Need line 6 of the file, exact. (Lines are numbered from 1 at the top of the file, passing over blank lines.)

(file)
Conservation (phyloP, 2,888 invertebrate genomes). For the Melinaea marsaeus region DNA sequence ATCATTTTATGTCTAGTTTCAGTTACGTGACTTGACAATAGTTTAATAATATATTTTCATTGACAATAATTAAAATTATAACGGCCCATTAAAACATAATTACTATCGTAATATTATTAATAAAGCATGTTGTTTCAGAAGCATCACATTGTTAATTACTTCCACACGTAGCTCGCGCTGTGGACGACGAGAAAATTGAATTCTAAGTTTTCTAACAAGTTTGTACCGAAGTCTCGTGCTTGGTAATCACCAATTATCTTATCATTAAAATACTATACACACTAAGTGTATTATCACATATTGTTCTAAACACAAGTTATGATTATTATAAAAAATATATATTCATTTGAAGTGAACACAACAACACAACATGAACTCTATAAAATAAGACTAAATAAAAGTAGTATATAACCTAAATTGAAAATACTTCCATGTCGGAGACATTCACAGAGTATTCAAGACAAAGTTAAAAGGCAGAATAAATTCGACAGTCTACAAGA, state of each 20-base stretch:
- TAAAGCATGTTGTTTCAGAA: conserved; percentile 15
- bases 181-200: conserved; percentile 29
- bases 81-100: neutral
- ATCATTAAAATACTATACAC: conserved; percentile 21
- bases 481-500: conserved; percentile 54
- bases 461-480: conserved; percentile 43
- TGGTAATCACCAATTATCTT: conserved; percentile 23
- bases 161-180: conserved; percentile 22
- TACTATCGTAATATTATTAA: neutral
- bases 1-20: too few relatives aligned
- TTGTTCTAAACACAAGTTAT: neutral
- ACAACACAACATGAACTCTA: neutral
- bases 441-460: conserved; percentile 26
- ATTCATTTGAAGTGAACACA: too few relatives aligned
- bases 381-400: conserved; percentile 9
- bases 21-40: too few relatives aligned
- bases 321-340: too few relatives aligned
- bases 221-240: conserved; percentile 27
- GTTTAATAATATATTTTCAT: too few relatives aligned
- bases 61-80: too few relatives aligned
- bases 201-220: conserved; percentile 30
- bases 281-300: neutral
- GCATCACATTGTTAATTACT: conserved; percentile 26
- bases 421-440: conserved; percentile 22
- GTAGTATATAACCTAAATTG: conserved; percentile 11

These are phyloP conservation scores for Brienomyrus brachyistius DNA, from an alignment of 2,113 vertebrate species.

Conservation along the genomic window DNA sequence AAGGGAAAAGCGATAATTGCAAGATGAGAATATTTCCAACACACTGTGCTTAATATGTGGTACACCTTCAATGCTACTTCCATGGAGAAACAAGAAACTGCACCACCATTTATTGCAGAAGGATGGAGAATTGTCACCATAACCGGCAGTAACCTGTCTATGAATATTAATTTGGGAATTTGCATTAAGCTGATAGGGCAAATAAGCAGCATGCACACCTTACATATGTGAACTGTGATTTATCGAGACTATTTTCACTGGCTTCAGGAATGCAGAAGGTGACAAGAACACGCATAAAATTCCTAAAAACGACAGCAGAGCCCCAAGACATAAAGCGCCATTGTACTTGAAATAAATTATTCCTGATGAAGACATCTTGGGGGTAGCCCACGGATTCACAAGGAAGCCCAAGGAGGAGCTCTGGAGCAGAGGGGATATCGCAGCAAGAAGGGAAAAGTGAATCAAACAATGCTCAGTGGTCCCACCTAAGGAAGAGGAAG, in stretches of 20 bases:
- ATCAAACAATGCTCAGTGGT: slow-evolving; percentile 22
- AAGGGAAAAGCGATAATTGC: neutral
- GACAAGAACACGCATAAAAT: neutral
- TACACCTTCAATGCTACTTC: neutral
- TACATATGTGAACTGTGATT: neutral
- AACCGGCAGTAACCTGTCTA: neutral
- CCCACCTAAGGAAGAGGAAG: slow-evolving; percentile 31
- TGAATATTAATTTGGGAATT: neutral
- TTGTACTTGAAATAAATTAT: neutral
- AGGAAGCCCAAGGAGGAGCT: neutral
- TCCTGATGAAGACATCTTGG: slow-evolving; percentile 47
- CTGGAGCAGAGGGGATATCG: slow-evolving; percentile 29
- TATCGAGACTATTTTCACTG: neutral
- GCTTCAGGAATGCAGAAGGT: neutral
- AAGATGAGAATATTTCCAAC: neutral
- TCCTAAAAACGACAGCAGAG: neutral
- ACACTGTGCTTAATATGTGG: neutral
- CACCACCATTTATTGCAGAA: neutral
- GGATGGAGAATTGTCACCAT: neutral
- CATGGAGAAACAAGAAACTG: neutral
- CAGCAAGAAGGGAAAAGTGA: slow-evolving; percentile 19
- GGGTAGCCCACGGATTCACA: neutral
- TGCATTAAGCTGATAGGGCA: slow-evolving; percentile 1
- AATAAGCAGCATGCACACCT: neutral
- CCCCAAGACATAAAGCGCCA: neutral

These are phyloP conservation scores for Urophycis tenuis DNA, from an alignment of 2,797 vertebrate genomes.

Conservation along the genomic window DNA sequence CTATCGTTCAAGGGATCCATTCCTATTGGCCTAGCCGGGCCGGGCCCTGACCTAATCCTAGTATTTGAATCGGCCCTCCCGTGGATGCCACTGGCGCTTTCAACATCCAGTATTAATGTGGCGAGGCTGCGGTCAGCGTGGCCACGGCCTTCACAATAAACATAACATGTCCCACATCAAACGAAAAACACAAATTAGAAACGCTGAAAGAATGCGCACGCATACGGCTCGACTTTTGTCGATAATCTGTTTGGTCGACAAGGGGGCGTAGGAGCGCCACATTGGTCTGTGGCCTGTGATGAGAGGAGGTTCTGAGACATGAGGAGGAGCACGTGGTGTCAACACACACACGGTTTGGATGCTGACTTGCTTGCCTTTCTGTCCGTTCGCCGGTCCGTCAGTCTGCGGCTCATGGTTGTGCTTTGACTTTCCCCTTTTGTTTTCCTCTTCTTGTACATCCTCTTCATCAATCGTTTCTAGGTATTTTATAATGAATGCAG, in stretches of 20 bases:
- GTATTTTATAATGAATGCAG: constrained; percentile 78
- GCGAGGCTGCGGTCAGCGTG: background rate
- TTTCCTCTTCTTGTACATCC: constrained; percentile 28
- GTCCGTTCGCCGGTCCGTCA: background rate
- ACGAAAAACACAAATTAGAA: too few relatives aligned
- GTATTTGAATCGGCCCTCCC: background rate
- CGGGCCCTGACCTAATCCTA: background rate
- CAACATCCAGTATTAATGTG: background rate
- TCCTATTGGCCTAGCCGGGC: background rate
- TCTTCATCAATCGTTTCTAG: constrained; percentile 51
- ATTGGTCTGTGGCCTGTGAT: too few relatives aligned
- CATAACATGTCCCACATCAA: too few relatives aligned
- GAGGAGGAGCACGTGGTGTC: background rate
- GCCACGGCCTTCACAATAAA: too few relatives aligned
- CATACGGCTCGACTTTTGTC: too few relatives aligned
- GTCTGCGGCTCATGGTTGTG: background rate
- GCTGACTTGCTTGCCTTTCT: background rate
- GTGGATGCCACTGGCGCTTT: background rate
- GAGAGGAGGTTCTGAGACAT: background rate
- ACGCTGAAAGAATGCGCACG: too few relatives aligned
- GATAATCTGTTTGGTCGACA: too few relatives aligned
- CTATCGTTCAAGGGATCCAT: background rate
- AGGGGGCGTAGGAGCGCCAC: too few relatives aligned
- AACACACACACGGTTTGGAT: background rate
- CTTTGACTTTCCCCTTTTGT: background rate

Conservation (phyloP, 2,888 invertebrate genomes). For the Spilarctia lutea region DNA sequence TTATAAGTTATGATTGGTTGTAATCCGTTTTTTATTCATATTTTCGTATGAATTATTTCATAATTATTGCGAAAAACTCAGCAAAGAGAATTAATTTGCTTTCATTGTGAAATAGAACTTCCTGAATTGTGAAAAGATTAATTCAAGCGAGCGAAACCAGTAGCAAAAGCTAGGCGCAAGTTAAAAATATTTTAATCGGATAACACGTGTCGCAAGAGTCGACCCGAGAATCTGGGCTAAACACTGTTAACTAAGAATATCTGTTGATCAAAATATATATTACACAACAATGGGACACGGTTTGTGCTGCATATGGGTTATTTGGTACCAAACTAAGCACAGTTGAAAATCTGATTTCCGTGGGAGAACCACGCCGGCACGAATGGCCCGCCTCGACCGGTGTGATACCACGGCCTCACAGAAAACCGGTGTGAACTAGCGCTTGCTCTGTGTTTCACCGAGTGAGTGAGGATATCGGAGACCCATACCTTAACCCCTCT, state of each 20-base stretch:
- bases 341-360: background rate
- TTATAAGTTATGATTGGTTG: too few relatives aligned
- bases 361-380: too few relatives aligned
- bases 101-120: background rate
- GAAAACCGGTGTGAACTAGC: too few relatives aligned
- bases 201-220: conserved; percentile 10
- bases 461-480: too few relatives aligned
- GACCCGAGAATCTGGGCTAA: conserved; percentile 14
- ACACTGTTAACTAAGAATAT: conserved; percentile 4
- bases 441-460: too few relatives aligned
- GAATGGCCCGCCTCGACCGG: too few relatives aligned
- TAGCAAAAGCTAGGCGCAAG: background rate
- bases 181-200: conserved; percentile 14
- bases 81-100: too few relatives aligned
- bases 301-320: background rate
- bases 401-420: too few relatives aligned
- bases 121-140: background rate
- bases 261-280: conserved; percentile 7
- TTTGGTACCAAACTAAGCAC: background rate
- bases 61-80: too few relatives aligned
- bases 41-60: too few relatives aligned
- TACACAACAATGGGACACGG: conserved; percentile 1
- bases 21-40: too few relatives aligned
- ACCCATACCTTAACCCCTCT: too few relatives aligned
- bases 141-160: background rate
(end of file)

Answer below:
- bases 481-500: conserved; percentile 54